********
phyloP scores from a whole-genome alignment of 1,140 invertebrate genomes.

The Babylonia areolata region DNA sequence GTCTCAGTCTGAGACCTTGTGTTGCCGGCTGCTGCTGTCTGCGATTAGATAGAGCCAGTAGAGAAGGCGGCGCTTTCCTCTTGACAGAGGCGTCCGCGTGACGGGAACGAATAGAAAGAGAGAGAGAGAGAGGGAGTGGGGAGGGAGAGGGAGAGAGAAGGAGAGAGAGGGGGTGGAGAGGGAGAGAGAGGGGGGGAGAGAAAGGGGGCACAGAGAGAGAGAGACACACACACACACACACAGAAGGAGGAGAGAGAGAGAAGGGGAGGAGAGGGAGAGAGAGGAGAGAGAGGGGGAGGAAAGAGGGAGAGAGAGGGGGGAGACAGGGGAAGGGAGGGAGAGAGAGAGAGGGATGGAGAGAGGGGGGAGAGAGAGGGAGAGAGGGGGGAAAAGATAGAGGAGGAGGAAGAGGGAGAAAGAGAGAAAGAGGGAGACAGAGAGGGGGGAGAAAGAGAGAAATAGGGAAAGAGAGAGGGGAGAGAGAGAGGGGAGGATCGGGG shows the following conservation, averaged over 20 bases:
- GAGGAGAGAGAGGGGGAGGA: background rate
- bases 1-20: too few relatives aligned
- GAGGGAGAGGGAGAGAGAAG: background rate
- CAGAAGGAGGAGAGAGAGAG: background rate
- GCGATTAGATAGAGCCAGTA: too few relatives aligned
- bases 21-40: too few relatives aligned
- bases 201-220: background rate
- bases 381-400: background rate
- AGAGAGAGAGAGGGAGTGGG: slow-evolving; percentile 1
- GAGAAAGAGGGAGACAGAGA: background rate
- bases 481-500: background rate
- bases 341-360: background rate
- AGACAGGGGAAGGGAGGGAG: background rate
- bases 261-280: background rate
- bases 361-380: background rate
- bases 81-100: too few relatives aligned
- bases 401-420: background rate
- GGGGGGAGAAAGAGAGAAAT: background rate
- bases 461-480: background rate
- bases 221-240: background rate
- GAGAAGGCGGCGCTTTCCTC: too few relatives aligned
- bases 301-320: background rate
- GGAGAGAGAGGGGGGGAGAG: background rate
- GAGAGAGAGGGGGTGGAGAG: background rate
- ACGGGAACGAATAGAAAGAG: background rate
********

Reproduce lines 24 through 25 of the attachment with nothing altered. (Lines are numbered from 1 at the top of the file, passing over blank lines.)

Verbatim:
- bases 301-320: background rate
- GGAGAGAGAGGGGGGGAGAG: background rate